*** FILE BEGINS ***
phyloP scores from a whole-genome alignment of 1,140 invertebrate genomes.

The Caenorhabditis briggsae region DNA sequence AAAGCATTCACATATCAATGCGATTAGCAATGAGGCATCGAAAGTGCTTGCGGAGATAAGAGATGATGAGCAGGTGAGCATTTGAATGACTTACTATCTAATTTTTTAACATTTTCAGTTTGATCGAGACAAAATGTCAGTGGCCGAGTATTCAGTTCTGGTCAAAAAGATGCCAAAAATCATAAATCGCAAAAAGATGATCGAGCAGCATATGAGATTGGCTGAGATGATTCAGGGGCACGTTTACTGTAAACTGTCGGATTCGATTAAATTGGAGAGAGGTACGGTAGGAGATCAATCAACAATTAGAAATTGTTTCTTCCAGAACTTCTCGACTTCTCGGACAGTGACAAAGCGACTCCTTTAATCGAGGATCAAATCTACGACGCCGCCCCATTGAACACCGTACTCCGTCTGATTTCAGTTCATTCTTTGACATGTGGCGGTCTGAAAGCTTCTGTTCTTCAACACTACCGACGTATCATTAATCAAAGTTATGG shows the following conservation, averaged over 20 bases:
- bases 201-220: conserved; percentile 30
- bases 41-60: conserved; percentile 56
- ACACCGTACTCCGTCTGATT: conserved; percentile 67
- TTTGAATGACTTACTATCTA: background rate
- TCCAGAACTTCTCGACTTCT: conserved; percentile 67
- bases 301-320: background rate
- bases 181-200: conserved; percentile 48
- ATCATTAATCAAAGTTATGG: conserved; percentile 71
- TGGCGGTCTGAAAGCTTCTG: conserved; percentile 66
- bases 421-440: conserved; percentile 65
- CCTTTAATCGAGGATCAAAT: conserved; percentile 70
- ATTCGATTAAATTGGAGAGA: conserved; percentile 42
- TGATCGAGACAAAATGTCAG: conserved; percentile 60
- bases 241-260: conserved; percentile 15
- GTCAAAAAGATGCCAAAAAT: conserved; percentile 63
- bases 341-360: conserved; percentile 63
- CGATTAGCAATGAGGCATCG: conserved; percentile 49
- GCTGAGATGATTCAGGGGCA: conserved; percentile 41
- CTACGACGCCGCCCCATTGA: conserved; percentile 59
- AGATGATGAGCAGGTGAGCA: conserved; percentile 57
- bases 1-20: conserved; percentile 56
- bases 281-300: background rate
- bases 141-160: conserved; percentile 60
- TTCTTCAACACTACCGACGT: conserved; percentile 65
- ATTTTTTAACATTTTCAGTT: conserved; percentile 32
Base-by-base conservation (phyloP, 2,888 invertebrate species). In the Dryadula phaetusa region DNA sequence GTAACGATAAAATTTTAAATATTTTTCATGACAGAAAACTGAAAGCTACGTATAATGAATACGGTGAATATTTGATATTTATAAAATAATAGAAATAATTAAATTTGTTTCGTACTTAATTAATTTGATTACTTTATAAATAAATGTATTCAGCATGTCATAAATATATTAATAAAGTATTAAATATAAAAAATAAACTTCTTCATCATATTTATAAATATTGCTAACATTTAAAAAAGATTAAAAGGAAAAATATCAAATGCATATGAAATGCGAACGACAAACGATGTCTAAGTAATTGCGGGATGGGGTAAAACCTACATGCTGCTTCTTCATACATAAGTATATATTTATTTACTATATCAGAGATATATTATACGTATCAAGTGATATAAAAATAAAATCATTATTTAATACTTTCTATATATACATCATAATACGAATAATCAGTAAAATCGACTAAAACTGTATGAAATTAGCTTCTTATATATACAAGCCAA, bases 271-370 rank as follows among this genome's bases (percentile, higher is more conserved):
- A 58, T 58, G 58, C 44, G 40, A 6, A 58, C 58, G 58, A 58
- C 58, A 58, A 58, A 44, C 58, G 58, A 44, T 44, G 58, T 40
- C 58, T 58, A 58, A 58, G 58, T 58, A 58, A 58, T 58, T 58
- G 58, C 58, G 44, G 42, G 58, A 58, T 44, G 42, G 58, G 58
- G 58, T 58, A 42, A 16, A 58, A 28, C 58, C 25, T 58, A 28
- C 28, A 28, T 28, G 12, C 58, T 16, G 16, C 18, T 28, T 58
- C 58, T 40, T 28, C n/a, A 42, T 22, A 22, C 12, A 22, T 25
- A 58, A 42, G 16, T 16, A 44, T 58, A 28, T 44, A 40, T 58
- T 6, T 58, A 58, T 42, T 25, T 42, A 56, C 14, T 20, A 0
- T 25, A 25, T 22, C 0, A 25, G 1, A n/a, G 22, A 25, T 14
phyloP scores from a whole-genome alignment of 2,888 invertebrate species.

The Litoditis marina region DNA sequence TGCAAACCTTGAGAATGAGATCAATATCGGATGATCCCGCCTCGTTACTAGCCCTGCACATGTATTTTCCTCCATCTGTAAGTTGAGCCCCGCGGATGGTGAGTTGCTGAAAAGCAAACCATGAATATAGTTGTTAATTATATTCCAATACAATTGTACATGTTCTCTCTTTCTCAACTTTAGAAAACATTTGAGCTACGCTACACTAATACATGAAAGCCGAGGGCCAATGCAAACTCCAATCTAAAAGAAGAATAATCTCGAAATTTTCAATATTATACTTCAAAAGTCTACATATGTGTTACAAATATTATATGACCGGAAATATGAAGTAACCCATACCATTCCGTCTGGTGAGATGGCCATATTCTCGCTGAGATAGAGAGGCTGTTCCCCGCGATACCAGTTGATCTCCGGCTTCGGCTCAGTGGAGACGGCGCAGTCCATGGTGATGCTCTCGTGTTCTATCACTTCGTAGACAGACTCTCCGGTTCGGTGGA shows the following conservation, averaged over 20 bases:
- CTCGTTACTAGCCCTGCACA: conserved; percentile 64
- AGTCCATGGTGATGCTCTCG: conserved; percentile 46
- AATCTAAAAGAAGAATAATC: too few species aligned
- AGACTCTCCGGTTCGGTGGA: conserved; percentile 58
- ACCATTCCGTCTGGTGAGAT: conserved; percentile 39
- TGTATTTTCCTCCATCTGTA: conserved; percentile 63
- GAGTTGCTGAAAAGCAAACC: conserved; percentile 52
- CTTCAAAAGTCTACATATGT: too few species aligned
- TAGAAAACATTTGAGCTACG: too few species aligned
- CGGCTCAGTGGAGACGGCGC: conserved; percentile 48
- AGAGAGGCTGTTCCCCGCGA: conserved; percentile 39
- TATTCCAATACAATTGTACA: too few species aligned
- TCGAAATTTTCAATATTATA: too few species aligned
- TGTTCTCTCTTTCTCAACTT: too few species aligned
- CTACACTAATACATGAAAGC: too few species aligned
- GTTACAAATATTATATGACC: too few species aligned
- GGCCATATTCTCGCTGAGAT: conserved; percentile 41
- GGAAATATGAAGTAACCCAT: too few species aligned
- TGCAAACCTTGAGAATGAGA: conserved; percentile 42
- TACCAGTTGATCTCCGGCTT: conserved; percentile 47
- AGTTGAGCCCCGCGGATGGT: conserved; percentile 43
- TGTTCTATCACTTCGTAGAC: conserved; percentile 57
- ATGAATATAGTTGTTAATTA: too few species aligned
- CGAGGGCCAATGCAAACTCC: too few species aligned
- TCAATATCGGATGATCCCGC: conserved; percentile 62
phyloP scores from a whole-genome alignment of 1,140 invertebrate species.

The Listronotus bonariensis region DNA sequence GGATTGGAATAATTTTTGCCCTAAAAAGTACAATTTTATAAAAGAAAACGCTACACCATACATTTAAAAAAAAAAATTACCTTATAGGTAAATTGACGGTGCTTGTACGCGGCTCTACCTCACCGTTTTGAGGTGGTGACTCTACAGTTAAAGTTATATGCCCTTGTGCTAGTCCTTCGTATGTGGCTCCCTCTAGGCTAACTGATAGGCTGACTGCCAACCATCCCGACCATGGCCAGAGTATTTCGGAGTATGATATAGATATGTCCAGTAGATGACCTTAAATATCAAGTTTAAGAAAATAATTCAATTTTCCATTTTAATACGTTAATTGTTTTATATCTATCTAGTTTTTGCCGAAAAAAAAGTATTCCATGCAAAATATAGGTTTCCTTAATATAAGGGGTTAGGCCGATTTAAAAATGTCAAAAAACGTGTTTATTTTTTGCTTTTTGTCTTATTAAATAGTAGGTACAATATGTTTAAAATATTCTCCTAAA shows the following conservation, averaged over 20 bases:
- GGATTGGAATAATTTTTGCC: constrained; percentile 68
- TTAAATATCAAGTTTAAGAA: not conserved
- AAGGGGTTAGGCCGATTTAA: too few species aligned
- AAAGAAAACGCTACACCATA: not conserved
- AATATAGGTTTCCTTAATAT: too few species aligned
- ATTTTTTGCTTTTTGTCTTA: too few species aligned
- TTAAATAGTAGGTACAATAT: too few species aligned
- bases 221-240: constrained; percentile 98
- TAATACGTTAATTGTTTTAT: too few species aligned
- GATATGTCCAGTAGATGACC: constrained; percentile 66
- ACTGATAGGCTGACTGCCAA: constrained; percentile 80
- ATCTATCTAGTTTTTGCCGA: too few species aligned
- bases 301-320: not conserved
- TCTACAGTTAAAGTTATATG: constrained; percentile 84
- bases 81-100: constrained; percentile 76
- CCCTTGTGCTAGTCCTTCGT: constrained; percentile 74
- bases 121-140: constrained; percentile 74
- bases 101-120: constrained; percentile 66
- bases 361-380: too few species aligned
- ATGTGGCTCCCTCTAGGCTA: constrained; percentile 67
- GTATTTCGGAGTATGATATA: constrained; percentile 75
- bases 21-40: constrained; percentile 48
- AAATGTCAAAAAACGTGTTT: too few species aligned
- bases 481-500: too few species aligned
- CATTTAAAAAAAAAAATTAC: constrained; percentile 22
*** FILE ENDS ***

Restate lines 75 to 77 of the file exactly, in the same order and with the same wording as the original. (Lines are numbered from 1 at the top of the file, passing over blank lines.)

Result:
- bases 221-240: constrained; percentile 98
- TAATACGTTAATTGTTTTAT: too few species aligned
- GATATGTCCAGTAGATGACC: constrained; percentile 66